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Ontario Travel Tips
We have provided a number of essential and helpful tips, facts and links to help plan your trip or holiday to and around Ontario. We want you to get the most out of your stay in our province. Choose a topic from the list below to discover ways to make your Ontario travel experience as carefree and enjoyable as possible.
Read about: Alcohol, Arriving from the United Kingdom, Customs & Duties, Duty-Free Limits, Driving Regulations, Electrical, Current & Metric System, Emergency Services, Gifts, Health Insurance, Hospitals, Postage, Public Holidays, Sales Tax, Time Zones, Living, studying or working in Ontario, Travel Info Centers
In Ontario, the legal age to buy or consume alcohol is 19 years old. Wine, spirits and beer are sold at outlets of the LCBO, the province’s liquor control board. Domestic and imported beer is available at The Beer Store. LCBO and Beer stores are located throughout Ontario and are open daily including some holidays*. Alcoholic beverages may be sold and served daily in licensed establishments from 11 am to 2 am, and until 3 am on New Year’s Eve. It is illegal to drink alcohol anywhere other than in a residence or on licensed premises.
It is illegal to operate a moving vehicle with a blood alcohol level of .08% or higher. You can immediately lose your licence for 90 days for refusing to submit to a breathalyser test. Charges may be laid under the Criminal Code of Canada for drinking and driving.
* Exceptions may apply.
Excluding Greenland, and residents of St-Pierre and Miquelon, visitors from all other countries must have a valid passport to enter Canada. Visitors from certain countries may also require visas.
Travellers under the age of 18 and unaccompanied by a parent need a letter of permission to travel in Canada from a parent or guardian. When travelling with children you should carry identification for each child. Divorced parents sharing custody of children should carry copies of the legal custody documents.
Non-residents of Canada visiting Ontario are allowed to bring in any reasonable amount of personal effects and a reasonable supply of food. (Reasonable means enough for personal use for the length of the stay.)
Many agricultural items are restricted or prohibited entry to Canada. All agricultural products must be declared to Customs officers upon arrival. Permission is required to import plants with the exception of houseplants from the United States. The Canadian Food Inspection Agency provides more information.
Visitors, 19 years of age or older, may import, duty and tax free, for personal use, either: 1.5 litres (52.7 oz.) of wine or 1.14L (40 oz.) of liquor or spirits; or 24 x 355 mL (12 oz.) cans or bottles of beer, ale, or the equivalent.
Visitors, 19 years of age or older, may import, duty and tax-free, 200 cigarettes; 50 cigars; 200 grams (7 oz) of manufactured tobacco; and 200 tobacco sticks. Beyond these limits, applicable Ontario taxes are payable, as specified by the Canada Border Services Agency (CBSA). Learn more about duty-free allowances.
Customs Offices are located at Canada’s entry points to serve travellers in many ways.
The following is only an overview of the Canadian laws, entitlements and regulations that affect visitors from the United Kingdom. The most up-to-date information and advice, as well as the location of customs offices, is available from the nearest Canadian embassy or consulate or on the websites of the Canada Border Services Agency and Citizenship and Immigration Canada.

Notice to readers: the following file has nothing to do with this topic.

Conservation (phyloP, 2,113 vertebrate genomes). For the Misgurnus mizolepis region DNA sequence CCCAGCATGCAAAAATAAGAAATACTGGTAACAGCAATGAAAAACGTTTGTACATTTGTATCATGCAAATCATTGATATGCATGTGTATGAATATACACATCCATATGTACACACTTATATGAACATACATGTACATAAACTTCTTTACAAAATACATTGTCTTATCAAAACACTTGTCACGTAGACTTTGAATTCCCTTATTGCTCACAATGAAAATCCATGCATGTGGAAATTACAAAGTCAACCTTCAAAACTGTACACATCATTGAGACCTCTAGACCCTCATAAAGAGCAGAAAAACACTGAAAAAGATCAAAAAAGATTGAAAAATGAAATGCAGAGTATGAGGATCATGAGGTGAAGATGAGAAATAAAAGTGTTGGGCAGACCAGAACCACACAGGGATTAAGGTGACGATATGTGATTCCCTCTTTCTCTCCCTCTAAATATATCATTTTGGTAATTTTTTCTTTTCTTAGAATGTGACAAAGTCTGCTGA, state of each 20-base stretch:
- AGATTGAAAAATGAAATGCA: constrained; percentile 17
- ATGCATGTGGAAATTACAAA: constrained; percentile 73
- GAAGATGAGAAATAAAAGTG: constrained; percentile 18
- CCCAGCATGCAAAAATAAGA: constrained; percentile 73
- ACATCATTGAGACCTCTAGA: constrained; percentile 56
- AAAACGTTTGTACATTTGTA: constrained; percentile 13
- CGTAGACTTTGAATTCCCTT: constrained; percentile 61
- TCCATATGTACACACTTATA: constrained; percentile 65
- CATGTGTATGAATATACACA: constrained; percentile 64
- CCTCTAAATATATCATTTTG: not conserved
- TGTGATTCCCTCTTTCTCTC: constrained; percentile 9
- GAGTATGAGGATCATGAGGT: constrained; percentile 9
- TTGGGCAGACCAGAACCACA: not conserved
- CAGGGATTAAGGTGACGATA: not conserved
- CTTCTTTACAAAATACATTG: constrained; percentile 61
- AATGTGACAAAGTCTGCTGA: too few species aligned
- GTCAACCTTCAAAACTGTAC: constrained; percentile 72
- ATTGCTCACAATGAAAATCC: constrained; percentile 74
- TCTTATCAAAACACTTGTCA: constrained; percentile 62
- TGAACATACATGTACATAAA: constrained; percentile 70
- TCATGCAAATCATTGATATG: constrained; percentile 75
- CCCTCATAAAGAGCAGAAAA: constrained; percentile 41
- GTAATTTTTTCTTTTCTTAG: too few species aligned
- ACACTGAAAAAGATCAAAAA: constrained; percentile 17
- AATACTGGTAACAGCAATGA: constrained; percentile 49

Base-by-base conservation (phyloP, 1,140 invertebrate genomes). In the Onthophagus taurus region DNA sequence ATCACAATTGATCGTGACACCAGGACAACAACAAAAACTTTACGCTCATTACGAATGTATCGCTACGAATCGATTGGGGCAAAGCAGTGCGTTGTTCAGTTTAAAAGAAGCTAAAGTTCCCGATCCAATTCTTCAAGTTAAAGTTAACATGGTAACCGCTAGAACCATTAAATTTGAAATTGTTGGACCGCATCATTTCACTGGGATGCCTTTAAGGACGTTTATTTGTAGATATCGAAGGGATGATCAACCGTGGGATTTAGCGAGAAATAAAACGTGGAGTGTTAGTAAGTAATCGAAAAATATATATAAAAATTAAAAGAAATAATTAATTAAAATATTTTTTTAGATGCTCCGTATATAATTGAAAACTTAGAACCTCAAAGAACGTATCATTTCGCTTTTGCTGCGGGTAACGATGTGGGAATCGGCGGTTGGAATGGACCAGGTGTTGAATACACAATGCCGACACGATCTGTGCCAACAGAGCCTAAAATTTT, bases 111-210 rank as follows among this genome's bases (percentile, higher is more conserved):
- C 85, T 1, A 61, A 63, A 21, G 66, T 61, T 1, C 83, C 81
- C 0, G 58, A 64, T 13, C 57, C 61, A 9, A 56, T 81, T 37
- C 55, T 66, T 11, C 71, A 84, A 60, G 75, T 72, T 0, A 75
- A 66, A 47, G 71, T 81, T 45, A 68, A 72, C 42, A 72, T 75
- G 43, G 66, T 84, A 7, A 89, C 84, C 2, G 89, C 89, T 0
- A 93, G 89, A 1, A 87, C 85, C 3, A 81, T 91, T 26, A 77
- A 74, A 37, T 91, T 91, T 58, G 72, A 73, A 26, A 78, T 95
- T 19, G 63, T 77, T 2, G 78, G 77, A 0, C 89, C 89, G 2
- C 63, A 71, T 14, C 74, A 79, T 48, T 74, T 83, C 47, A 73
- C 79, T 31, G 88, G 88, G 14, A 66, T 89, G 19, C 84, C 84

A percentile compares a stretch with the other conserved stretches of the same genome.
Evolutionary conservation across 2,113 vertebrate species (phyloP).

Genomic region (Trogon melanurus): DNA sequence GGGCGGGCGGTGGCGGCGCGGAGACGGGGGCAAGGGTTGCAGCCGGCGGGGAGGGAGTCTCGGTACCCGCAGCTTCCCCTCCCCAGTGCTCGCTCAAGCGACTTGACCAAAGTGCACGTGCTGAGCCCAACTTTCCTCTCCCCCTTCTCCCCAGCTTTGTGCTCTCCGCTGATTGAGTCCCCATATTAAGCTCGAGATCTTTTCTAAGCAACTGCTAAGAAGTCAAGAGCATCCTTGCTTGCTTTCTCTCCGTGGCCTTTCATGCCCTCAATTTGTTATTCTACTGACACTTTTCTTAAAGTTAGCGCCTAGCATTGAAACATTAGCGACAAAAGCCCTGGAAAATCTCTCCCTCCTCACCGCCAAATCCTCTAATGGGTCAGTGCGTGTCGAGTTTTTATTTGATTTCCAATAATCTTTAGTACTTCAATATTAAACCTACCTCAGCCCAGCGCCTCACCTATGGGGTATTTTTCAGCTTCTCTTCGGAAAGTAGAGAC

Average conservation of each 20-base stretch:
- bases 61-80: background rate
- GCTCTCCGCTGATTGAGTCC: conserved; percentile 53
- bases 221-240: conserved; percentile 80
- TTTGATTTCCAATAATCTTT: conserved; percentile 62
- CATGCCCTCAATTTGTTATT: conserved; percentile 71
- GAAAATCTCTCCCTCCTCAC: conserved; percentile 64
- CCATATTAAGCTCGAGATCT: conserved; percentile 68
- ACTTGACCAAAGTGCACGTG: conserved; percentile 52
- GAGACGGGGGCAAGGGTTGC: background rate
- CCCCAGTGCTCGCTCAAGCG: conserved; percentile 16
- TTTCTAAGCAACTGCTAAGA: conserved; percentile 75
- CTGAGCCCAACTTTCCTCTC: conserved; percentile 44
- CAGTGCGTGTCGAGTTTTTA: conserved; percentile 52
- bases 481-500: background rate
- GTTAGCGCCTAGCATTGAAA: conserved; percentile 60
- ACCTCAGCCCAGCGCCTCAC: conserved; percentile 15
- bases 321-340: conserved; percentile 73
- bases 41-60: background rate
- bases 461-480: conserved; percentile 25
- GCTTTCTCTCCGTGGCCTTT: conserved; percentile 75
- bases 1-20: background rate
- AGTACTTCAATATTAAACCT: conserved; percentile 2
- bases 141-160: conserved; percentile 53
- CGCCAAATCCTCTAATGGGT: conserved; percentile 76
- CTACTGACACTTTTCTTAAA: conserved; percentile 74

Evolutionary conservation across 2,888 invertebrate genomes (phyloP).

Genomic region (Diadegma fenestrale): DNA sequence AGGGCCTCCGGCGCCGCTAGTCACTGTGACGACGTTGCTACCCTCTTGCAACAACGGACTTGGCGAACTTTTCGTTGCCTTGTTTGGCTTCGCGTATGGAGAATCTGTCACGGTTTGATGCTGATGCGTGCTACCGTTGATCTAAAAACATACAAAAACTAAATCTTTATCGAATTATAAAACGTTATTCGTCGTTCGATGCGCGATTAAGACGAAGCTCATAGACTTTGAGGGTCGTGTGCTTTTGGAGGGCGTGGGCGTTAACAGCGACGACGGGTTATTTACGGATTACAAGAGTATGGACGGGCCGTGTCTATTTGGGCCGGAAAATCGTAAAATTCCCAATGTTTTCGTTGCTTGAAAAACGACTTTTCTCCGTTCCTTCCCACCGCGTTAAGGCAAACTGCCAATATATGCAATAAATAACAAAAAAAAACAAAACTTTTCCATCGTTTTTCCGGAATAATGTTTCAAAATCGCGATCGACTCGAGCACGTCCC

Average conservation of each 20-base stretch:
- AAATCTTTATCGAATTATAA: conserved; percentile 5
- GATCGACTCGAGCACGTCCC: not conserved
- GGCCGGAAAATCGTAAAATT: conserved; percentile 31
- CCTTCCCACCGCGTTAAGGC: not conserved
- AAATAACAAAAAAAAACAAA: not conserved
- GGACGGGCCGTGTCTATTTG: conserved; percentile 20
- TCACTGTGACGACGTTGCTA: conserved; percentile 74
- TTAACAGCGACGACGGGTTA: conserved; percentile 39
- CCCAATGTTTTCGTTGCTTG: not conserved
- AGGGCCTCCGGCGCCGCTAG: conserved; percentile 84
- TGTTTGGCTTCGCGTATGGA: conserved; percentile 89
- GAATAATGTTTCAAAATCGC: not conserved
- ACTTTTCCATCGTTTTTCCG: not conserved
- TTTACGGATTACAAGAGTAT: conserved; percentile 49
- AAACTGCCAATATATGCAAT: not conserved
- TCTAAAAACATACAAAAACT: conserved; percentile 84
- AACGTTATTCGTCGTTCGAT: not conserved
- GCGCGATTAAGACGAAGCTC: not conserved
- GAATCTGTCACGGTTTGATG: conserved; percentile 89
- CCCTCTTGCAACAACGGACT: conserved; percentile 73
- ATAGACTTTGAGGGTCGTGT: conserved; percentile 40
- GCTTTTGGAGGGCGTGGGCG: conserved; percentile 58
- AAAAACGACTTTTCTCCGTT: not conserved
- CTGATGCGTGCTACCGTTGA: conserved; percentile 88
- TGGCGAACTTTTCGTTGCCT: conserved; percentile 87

A computerized, 24-hour Border Information Service (BIS) telephone service is reachable from outside Canada by calling: (204) 983-3500 or (506) 636-5064 (long-distance charges apply).
Residents returning home from Canada are entitled to import the following items duty-free per person (amounts may not be pooled among individuals travelling together):
Goods (total value):
Great Britain: 145 Pounds Sterling
One litre of liquor over 22% alcohol by volume or two litres of liquor under 22% alcohol and two litres of still table wine.
200 cigarettes or 100 cigarillos or 250 grams of tobacco or 50 cigars.
50 grams (2 oz.) of perfume and 250 grams (9 oz.) of eau de toilette.
Unlike the United Kingdom, drivers in Ontario use the right-hand side of the road and there are three types of roadways, with differentiating speed limits.
Freeways with controlled access: 90 km/h to 100 km/h
Two-lane highways: 80km/h to 90 km/h
Roads in urban and other built-up areas: 30 km/h to 70 km/h
A valid driver's licence from any country is good in Canada for three months, but you may want to get an International Driver's Licence before departure, for extra identification. The minimum combined liability insurance in Ontario is CAN$200,000.
Car rentals are available at our international airports, train terminals and in many of our communities. Minimum age for rental varies between 21 and 25. You usually need a credit card to rent a car.
Bicycles are considered vehicles and must obey the same traffic laws. Bicycles are not allowed on controlled-access highways. For cyclists under the age of 18, it's mandatory to wear a bicycle helmet. However, the Ministry of Transportation (MTO) urges all cyclists, of any age, to wear a helmet.
Right Turns on Red Lights
You can make right turns on red lights, unless signs indicate you can't. You must come to a full stop and then proceed with caution if the way is clear.
By law, drivers and passengers must wear properly fastened seat belts at all times in Ontario. Safety-approved car seats for infants and children (appropriate to age, height and weight) are also mandatory.
The standard electrical voltage current in Ontario is 110 volts/60 cycles. Outlets cannot accommodate European plugs on items such as hair dryers and shavers, unless the manufacturer indicates otherwise. To use your personal appliances you will need an adapter, which can be purchased at most airports.